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Spine (Phila Pa 1976). 2006 Jan 1;31(1):73-6.

Bone mineral density of human female cervical and lumbar spines from quantitative computed tomography.

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Department of Neurosurgery, Medical College of Wisconsin, and VA Medical Center, Milwaukee 53226, USA.



This study determined bone mineral density (BMD) of cervical, thoracic, and lumbar vertebrae in healthy asymptomatic human subjects.


To test the hypothesis that BMD of neck vertebrae (C2-C7) is equivalent to BMD of lumbar vertebrae (L2-L4).


BMD of lumbar vertebrae is correlated to their strength. Although numerous studies exist quantifying BMD of the human lumbar spine, such information for the cervical spine is extremely limited. In addition, BMD correlations are not established between the two regions of the spinal column.


Adult healthy human female volunteers with ages ranging from 18 to 40 years underwent quantitative computed tomography (CT) scanning of the neck and back. All BMD data were statistically analyzed using paired nonrepeating measures ANOVA techniques. Significance was assigned at a P < 0.05. Linear regression analyses were used to compare BMD as a function of level and region; +/-95% confidence intervals were determined.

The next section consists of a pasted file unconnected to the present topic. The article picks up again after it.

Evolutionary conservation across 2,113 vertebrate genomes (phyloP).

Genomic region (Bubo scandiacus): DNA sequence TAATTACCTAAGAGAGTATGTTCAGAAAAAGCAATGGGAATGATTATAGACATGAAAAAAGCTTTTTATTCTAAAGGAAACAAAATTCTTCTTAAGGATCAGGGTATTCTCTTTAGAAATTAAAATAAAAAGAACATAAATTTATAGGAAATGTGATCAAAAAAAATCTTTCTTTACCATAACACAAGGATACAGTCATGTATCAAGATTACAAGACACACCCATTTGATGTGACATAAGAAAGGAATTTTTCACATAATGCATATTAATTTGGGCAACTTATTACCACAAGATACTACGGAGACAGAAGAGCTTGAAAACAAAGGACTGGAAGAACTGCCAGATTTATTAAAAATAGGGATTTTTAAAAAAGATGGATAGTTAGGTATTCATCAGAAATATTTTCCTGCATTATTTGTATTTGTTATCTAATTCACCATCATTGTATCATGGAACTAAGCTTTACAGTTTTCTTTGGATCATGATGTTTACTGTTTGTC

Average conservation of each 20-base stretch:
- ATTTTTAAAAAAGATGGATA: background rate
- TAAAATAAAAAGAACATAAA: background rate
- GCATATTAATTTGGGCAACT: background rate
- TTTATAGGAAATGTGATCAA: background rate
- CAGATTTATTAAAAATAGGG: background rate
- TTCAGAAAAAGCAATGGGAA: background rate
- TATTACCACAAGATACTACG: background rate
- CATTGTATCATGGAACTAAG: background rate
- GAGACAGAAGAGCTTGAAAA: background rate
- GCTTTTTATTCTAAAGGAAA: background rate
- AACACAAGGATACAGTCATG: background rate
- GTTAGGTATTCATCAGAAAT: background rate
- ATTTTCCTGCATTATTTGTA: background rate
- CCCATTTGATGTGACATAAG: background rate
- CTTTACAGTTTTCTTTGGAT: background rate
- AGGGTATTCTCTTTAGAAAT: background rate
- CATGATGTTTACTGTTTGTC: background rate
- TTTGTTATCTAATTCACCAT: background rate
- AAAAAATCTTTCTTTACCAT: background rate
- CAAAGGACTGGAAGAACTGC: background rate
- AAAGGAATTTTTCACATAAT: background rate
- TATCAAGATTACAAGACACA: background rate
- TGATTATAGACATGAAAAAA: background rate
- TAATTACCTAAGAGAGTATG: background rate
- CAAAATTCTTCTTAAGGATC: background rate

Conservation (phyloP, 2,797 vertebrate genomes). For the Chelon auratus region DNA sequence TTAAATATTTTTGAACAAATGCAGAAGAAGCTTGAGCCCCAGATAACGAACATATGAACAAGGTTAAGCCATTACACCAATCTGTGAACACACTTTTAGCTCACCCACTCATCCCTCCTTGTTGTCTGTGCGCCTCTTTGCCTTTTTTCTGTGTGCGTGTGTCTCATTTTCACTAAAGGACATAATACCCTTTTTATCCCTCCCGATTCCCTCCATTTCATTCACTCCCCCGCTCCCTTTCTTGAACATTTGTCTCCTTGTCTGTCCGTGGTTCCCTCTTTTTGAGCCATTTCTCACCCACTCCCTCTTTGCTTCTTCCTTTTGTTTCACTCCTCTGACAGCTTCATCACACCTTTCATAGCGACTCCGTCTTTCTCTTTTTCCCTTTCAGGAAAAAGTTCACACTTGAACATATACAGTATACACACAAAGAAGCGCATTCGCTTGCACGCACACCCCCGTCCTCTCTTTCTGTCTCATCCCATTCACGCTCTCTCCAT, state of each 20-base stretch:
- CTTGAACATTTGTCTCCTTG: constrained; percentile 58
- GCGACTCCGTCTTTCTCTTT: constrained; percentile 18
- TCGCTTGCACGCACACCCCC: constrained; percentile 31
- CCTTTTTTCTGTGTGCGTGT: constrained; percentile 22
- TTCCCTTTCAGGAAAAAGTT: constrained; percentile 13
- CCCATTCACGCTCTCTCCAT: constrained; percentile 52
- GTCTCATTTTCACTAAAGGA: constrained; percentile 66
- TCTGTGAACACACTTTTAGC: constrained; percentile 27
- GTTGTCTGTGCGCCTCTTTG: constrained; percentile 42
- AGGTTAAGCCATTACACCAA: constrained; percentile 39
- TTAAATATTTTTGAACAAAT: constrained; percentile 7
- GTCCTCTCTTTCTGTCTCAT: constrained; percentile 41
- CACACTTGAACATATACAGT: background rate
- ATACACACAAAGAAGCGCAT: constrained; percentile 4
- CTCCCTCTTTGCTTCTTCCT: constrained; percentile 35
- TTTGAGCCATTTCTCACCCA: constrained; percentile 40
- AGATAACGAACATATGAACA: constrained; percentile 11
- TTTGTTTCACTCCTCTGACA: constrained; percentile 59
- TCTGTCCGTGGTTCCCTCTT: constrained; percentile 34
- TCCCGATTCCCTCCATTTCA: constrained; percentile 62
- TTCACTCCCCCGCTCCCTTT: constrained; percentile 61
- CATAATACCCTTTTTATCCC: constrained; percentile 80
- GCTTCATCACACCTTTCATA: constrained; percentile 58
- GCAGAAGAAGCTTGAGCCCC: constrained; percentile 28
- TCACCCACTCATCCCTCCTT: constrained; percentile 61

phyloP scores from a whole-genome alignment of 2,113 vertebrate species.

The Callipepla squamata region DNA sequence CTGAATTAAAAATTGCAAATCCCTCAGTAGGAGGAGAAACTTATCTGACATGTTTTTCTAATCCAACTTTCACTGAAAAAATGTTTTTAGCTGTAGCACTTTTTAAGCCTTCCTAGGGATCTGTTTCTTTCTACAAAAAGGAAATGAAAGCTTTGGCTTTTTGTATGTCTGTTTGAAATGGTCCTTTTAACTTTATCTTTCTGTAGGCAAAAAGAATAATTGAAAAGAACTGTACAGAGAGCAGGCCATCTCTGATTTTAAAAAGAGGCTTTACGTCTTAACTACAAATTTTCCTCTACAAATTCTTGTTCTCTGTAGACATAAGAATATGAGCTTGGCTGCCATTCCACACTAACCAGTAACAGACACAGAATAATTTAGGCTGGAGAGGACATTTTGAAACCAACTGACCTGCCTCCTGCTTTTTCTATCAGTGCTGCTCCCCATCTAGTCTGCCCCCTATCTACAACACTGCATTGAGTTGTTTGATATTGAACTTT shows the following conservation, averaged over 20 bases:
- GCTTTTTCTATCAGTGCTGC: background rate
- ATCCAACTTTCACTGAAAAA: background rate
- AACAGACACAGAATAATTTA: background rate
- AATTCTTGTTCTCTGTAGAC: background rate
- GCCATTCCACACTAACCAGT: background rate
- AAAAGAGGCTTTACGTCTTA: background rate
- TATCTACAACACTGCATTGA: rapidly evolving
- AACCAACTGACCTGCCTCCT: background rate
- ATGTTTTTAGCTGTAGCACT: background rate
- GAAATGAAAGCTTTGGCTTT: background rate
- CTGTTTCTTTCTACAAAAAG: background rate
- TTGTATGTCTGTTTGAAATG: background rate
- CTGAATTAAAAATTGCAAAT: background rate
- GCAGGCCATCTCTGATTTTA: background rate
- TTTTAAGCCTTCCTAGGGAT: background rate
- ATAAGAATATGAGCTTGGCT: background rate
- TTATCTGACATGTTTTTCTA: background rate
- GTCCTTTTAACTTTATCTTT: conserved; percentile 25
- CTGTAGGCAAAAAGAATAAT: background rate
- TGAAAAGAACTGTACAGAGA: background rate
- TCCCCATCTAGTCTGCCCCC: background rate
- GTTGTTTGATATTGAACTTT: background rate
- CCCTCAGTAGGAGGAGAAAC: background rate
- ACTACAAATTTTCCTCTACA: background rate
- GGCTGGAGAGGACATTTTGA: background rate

When data were grouped by cervical (C2-C7), thoracic (T1), and lumbar (L2-L4) spines, mean BMD was 260.8 +/- 42.5, 206.9 +/- 33.5, and 179.7 +/- 23.4 mg/mL. Average BMD of cervical vertebrae was higher than (P < 0.0001) thoracic and lumbar spines. Correlations between BMD and level indicated the lowest r value for T1 (0.42); in general, the association was the strongest in the lumbar spine (r = 0.89-0.95). The cervical spine also responded with good correlations among cervical vertebrae (r ranging from 0.66 to 0.87).


The present study failed to support the hypothesis that BMD of lumbar spine vertebrae is equivalent to its cranial counterparts. The lack of differences in BMD among the three lumbar vertebral bodies confirms the appropriateness of using L2, L3, or L4 in clinical or biomechanical situations. However, significant differences were found among different regions of the vertebral column, with the cervical spine demonstrating higher trabecular densities than the thoracic and lumbar spines. In addition, the present study found statistically significant variations in densities even among neck vertebrae.

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